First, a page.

Actress Josie Lawrence talks to Diane Parkes about returning to a play she last appeared in 15 years ago.
Black Country actress Josie Lawrence is returning to familiar territory when she performs in The Cherry Orchard at Birmingham Repertory Theatre next month.
Josie, of Old Hill, played the maid Dunyasha in a Royal Shakespeare Company adaptation of Chekhov’s drama at Stratford-upon-Avon 15 years ago and now next month she takes the part of Madame Ranevskaya.
But she says the two experiences are totally different.
“That was a few years ago, it must have been 1995 when I was with the RSC. It was in the Swan which is a much smaller, more intimate theatre. And at the time I was in rep and was also in The Taming of the Shrew.
“When you come to a play again, with a totally different cast and director, and in a different space – and 15 years later, you see it anew.”
Despite her familiarity with the play, Josie admits that she and director Rachel Kavanaugh were undecided between The Cherry Orchard and another Chekhov play The Seagull.
“I love The Cherry Orchard and I also love The Seagull,” she says. “When we started talking about doing it, it was a toss up.”
Josie and Birmingham Rep director Rachel worked together on the Tom Stoppard espionage drama Hapgood two years ago and Josie says both were keen to collaborate again.
“Rachel really gets actors,” she says. “She is always in a good mood and she always works in such a creative way. It is a really good experience to be an actor working with her.
“When they did the play in Russia they had 18 months of rehearsal and we only have four weeks, but you don’t worry at all when you are working with her.”
Fifty-one-year-old Josie, who has also featured in productions as diverse as Acorn Antiques, The King and I and Much Ado About Nothing, is also enjoying the process of getting under the skin of Madame Ranevskaya, a once rich noblewoman who is faced with selling her cherry orchard to pay the debtors.
“I always think people can be too reverential about Chekhov when he wasn’t like that at all. He has a real connection to people. There is something worn around the edges about it all.
“Madame Ranevskaya’s name means Wounded Love and that is just what she is. She has been wounded. She has had a dreadful experience, giving everything up for a lover who lets her down and she is surrounded by hangers-on. And then she puts the blinkers on. She does not want to see what is happening.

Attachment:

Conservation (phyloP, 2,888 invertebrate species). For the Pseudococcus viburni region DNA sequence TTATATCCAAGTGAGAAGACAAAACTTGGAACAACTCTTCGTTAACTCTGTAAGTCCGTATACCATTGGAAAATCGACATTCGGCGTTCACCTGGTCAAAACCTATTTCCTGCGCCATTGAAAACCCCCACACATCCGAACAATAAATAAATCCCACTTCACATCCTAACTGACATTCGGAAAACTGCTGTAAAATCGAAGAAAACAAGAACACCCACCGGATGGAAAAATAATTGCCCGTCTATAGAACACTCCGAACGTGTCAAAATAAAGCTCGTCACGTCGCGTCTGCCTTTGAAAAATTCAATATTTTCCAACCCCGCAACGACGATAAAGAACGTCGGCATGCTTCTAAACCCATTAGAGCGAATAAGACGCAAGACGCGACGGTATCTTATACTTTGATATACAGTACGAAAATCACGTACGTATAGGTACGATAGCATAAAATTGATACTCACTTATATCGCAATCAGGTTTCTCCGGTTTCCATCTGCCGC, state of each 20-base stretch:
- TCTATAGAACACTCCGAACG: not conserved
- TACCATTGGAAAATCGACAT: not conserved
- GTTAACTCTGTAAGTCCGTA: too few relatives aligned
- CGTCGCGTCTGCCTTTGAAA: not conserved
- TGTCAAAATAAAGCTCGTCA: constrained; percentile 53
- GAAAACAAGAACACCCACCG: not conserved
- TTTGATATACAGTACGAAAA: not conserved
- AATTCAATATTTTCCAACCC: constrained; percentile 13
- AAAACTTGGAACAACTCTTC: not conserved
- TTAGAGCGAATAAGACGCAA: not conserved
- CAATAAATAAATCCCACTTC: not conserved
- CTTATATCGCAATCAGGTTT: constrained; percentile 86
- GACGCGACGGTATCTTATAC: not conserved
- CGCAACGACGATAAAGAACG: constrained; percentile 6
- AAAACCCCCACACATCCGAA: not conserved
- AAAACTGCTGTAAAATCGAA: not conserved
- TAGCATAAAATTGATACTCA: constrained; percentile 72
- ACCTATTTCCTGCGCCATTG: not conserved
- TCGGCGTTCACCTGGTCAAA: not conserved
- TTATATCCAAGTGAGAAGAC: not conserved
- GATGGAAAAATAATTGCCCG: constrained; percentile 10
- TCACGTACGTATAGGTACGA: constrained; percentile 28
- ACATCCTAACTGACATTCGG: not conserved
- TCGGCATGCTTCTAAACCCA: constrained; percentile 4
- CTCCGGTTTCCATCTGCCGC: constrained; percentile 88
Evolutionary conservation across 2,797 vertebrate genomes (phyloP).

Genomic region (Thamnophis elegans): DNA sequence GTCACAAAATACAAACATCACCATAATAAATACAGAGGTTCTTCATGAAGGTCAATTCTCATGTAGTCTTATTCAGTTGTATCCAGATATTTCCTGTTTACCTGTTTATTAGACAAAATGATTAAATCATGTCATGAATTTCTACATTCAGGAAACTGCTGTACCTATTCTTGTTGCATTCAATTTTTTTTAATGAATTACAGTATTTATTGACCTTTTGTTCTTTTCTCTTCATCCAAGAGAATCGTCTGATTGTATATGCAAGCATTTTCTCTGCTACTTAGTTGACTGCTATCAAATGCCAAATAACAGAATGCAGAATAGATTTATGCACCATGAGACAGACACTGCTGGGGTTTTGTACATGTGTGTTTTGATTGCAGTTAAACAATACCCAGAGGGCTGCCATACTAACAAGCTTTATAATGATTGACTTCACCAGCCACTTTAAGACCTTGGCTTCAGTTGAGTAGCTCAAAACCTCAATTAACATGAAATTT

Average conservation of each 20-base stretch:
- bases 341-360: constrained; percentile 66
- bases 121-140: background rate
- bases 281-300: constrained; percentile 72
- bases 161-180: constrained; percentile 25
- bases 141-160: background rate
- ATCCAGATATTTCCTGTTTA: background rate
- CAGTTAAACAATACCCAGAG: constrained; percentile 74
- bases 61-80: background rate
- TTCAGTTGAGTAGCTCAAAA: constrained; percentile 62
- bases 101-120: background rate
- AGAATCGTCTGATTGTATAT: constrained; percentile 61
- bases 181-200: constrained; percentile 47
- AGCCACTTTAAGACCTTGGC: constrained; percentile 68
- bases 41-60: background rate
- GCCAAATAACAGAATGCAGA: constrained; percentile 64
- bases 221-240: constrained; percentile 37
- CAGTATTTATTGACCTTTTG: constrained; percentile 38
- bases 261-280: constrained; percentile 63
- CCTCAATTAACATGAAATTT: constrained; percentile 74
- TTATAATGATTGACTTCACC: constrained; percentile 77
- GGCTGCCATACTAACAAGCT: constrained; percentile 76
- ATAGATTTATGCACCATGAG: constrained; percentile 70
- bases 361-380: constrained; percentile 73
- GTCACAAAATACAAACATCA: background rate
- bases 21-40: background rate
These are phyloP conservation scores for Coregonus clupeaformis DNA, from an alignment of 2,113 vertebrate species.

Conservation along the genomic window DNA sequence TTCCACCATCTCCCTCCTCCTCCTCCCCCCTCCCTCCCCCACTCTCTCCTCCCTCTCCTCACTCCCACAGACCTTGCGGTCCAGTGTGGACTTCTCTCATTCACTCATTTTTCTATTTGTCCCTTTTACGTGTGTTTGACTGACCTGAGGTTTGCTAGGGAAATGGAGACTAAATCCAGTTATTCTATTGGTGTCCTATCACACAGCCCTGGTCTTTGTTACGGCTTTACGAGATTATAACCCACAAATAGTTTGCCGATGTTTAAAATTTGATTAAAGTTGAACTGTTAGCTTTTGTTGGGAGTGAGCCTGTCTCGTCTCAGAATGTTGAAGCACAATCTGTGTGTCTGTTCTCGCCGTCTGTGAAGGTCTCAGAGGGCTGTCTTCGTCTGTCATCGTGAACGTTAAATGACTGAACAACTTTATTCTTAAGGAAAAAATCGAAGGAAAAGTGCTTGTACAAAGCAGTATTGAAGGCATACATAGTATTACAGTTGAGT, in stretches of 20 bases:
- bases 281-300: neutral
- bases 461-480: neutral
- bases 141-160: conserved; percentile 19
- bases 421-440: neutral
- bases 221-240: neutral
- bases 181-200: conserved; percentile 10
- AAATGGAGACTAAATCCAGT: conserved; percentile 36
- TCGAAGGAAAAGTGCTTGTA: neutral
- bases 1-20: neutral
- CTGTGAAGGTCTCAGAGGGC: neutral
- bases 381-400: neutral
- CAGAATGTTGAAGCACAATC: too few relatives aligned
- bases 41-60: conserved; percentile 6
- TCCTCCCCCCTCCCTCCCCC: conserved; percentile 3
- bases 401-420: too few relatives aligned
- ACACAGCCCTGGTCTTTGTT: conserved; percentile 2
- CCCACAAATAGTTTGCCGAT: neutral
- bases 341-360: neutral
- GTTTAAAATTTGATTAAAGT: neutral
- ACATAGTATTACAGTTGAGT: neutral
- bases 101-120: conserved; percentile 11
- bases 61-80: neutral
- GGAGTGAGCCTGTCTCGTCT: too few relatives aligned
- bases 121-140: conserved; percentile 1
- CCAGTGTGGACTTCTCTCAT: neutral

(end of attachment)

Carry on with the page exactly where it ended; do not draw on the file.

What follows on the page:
“This is an enjoyable play but it is not all easy because it is so complex.”
Josie has strong links with the Rep having first performed there in 1997 in The Alchemist. And, as well as varied stage experience, she is also a well-known comedienne, a founder member of The Comedy Store, and television actress.
Since she was last at The Rep she also took a stint in EastEnders as Amanda Best, a former girlfriend of Minty Peterson from 2009 until February this year.
It was, she says, a fun experience.
“I was initially there for 11 episodes but then the story was revolving around the killing off of Archie Mitchell so they asked if I would stay for three months with an option on another three months,” says Josie. “They still let me do other things like The Comedy Store and voice overs so I thought ‘well this is quite good I will do TV for a while’.
“They work really hard and they are so nice and friendly. I loved my character but I was very well aware that she was never going to be the one to be given a nervous breakdown or have a fourth baby.
“I really enjoyed it but I also knew when it was time to go.”
Once out of the soap, Josie decided to channel her energies back into comedy and stage and a different passion – music.
“I am in a band,” she confesses. “Well actually there are the two of us. Steve Edis who plays drums and piano and me. I have an old piano at my house which never gets used so Steve came round and had a go and we have done about 14 songs now.
“We have written about five new songs and then we have also taken some old jazz songs and done our own versions of them. I am enjoying it so much it doesn’t feel like work.
“We were hoping that we could play a little intimate gig while I was here in Birmingham but Steve is the musical director of the new musical Birdsong so he is really busy and I have been busy doing this so we haven’t had time to sort anything.
“I have said what we need to do is decide a venue and a date in January or February and book it and then we will have to do it.”
And they have not even decided the name yet.
“We keep going round and round on it,” laughs Josie. “We come up with a name and think it is great and then we come back the next day and decide we don’t like it anymore. We will probably end up being something like the Josie Lawrence and Steve Edis Band.”
Josie is with The Cherry Orchard until early November and only time will tell whether or not she will get round to organising that gig as the next few months are also busy.
“We have The Comedy Store’s twenty fifth birthday. I can’t believe it has been 25 years,” she says. “And we will do what we always do – a show.
“I am also looking into doing another play. I can’t tell you what it is yet but it is a new play.
“And I am going on holiday to Egypt. I was all booked and ready to go in April and then the ash cloud came and we had to cancel so I am really looking forward to going now.”
* The Cherry Orchard with Josie Lawrence and directed by Rachel Kavanaugh plays Birmingham Repertory Theatre from October 15 to November 6. For tickets see www.birmingham-rep.co.uk or call 0121 236 4455.